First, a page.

Jeff Quast

Software Engineer

Technical writing with sphinx

Good technical writing for a suitably complex python project, technical guide, or even a book, will require a supporting structure to sufficiently abstract the commands needed to check and compile it.

Writing a guidebook across a team of writers and developers, we can integrate sphinx, tox, and many other free tools and services. Many features of sphinx are listed on their Welcome page, but this article will focus on:

  • Using tox to automate checking our reStructuredText markup.
  • Cross-platform builds without any Makefile or make.bat.
  • Perform linting of reStructuredText and project code.
  • Create API documentation from """ docstrings """ in code.
  • Uniformly present an introduction on GitHub, PyPi, and


To be quick about it, we using the sphinx-quickstart command, specifying ./docs/ when prompted for the folder for sphinx to generate documentation. If we become lost, we can just follow along the First Steps with Sphinx tutorial.

We create an important file pattern: our introduction chapter as file docs/intro.rst, and symlink README.rst to that file. Git manages symlinks in version control perfectly fine, and GitHub follows the symlink target when rendering the top-level README.rst and CONTRIBUTING.rst files

Creating the symlink:

ln -s docs/intro.rst README.rst

And a demo docs/intro.rst:


Qwack is a toy game.  We're not accepting any contributions,
but you're welcome to read our code!

We bind this to PyPi using a short accessory function in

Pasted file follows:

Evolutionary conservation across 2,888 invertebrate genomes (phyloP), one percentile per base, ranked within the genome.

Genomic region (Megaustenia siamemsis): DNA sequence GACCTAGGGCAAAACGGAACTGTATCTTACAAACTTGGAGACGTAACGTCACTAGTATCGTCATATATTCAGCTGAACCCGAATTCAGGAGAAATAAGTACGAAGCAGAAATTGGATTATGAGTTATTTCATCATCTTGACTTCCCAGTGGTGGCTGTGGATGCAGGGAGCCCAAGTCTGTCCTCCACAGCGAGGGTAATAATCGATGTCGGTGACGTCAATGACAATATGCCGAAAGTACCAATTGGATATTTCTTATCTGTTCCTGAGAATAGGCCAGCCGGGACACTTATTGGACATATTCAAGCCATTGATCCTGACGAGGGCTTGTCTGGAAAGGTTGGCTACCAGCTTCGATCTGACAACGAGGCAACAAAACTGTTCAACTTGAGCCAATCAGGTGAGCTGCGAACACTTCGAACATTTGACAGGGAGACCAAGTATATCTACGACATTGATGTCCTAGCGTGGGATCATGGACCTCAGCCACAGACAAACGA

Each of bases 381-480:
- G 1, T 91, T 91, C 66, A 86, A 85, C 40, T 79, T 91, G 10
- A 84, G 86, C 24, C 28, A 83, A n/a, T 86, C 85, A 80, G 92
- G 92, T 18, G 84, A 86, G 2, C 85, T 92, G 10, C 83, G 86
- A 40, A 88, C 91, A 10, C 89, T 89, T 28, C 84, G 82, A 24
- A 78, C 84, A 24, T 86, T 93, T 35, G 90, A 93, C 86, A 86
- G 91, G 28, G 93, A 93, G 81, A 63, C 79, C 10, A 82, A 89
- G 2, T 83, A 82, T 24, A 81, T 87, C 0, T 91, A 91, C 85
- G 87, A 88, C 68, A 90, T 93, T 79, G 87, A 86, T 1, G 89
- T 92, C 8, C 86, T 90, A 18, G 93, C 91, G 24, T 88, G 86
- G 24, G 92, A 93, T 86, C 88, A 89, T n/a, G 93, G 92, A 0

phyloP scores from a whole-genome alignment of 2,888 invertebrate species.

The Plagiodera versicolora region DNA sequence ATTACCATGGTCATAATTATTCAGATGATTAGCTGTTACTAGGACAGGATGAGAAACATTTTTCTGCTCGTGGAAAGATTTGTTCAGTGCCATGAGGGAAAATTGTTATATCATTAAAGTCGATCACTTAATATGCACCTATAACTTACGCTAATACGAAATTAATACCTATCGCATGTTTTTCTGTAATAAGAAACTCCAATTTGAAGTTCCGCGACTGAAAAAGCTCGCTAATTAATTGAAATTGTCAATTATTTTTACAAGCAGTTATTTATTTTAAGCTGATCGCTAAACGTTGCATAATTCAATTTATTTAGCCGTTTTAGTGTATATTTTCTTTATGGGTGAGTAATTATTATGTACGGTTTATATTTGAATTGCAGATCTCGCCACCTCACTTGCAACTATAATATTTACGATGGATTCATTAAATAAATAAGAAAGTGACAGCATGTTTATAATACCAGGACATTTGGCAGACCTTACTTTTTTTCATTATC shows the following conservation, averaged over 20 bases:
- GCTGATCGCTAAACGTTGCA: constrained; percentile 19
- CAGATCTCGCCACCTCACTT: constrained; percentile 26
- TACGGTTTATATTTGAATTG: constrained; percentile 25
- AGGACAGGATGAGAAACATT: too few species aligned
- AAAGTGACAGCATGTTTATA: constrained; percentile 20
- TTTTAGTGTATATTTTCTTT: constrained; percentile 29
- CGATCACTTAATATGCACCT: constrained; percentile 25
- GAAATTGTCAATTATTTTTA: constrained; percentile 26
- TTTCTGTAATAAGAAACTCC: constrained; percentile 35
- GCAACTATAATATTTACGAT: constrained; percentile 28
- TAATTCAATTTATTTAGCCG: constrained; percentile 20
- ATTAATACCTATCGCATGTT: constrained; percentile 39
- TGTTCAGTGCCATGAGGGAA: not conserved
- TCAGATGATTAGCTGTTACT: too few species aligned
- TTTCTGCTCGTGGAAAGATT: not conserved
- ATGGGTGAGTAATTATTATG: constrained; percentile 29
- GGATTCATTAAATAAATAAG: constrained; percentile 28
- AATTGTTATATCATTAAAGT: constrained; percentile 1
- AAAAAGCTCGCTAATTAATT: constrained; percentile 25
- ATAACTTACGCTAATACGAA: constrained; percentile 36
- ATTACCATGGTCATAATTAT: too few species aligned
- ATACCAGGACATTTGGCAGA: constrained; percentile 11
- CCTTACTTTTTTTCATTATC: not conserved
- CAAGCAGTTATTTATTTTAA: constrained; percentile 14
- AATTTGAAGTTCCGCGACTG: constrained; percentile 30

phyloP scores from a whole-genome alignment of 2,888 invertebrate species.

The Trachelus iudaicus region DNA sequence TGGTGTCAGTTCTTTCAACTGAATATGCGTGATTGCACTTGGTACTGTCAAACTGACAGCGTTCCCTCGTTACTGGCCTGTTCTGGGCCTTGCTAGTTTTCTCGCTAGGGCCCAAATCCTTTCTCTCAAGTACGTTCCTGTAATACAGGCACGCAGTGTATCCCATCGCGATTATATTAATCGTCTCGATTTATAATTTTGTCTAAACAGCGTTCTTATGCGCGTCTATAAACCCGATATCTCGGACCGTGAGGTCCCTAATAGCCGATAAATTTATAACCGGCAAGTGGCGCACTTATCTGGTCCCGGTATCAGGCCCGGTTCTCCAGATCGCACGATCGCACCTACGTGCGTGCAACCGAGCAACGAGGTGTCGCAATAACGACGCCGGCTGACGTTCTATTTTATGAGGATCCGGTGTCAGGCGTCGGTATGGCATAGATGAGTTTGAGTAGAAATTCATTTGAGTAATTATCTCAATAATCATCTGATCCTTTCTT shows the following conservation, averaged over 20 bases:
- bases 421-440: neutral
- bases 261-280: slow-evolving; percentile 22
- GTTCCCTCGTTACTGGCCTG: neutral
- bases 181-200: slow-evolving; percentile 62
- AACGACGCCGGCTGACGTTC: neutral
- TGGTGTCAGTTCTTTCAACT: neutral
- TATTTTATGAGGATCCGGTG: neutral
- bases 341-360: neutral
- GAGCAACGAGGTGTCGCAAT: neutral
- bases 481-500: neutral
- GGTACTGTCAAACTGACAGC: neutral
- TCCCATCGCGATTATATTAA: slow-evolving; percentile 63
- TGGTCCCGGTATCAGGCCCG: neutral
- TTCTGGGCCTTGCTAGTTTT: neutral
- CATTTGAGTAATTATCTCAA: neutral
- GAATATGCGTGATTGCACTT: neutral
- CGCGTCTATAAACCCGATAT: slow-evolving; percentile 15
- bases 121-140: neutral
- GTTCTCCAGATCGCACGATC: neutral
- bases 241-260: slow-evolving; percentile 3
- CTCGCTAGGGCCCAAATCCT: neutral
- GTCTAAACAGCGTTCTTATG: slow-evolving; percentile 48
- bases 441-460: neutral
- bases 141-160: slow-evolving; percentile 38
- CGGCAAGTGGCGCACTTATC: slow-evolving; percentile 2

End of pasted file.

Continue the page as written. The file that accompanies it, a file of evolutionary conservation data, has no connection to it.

import setuptools

def get_long_description():
    import os, codecs
    fpath_here = os.path.dirname(__file__)
    fpath_readme = os.path.join(fpath_here, 'README.rst')
    return, 'r', 'utf8').read()

    description='This displays in search results and top of pypi.'
    author='Yours truly,',
  • We could modify the get_long_description() function to concatenate additional files, such as a history.rst or CONTRIBUTING.rst to its result string, so that they appear directly on PyPi. PyPi supports only reStructuredText-formatted files for markup.


Although tox is generally regarded for running tests, the tox workflow is multi-purpose due to its simple workflow similar to a 'containerization' model:

  • create a virtualenv
  • install dependencies.
  • build and install our project by
  • run 1 or more commands

Because virtualenv is used, execution speed is fast but uniform across all contributing parties. Command execution is defined by an OS-independent .ini file, so Makefile, PowerShell, or bash is avoided. tox then becomes our command dashboard for all contributors and CI systems so that the environment may be reliably reproduced.